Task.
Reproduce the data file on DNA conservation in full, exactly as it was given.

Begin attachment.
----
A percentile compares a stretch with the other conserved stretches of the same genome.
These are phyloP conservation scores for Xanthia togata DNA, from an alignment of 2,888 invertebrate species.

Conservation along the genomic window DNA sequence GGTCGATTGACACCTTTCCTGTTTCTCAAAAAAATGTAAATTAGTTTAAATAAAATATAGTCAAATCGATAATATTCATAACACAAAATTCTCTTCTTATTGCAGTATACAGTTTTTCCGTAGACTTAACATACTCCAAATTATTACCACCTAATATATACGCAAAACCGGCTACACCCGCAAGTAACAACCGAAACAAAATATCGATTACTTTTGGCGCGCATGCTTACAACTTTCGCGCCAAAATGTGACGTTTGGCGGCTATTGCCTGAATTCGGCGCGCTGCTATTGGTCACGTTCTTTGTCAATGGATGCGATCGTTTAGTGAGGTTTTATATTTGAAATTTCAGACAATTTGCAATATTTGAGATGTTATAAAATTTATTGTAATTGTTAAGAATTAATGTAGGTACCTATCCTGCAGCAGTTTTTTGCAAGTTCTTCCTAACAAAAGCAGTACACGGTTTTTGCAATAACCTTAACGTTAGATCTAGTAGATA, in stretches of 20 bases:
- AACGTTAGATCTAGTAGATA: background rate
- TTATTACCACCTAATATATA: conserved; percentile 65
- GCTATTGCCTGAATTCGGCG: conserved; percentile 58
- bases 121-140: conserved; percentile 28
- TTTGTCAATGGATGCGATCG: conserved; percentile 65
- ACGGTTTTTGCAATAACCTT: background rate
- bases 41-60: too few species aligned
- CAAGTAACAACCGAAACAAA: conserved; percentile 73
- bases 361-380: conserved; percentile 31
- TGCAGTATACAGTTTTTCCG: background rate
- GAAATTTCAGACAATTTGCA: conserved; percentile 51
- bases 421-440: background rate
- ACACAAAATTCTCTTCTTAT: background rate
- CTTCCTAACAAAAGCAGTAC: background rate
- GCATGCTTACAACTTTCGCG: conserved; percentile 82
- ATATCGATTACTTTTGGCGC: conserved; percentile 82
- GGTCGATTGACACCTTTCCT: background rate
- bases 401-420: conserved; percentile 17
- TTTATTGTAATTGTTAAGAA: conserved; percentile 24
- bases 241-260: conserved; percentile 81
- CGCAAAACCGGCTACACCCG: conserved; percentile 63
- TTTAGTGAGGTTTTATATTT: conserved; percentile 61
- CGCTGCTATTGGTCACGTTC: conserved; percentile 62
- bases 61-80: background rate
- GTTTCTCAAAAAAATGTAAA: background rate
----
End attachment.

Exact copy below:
A percentile compares a stretch with the other conserved stretches of the same genome.
These are phyloP conservation scores for Xanthia togata DNA, from an alignment of 2,888 invertebrate species.

Conservation along the genomic window DNA sequence GGTCGATTGACACCTTTCCTGTTTCTCAAAAAAATGTAAATTAGTTTAAATAAAATATAGTCAAATCGATAATATTCATAACACAAAATTCTCTTCTTATTGCAGTATACAGTTTTTCCGTAGACTTAACATACTCCAAATTATTACCACCTAATATATACGCAAAACCGGCTACACCCGCAAGTAACAACCGAAACAAAATATCGATTACTTTTGGCGCGCATGCTTACAACTTTCGCGCCAAAATGTGACGTTTGGCGGCTATTGCCTGAATTCGGCGCGCTGCTATTGGTCACGTTCTTTGTCAATGGATGCGATCGTTTAGTGAGGTTTTATATTTGAAATTTCAGACAATTTGCAATATTTGAGATGTTATAAAATTTATTGTAATTGTTAAGAATTAATGTAGGTACCTATCCTGCAGCAGTTTTTTGCAAGTTCTTCCTAACAAAAGCAGTACACGGTTTTTGCAATAACCTTAACGTTAGATCTAGTAGATA, in stretches of 20 bases:
- AACGTTAGATCTAGTAGATA: background rate
- TTATTACCACCTAATATATA: conserved; percentile 65
- GCTATTGCCTGAATTCGGCG: conserved; percentile 58
- bases 121-140: conserved; percentile 28
- TTTGTCAATGGATGCGATCG: conserved; percentile 65
- ACGGTTTTTGCAATAACCTT: background rate
- bases 41-60: too few species aligned
- CAAGTAACAACCGAAACAAA: conserved; percentile 73
- bases 361-380: conserved; percentile 31
- TGCAGTATACAGTTTTTCCG: background rate
- GAAATTTCAGACAATTTGCA: conserved; percentile 51
- bases 421-440: background rate
- ACACAAAATTCTCTTCTTAT: background rate
- CTTCCTAACAAAAGCAGTAC: background rate
- GCATGCTTACAACTTTCGCG: conserved; percentile 82
- ATATCGATTACTTTTGGCGC: conserved; percentile 82
- GGTCGATTGACACCTTTCCT: background rate
- bases 401-420: conserved; percentile 17
- TTTATTGTAATTGTTAAGAA: conserved; percentile 24
- bases 241-260: conserved; percentile 81
- CGCAAAACCGGCTACACCCG: conserved; percentile 63
- TTTAGTGAGGTTTTATATTT: conserved; percentile 61
- CGCTGCTATTGGTCACGTTC: conserved; percentile 62
- bases 61-80: background rate
- GTTTCTCAAAAAAATGTAAA: background rate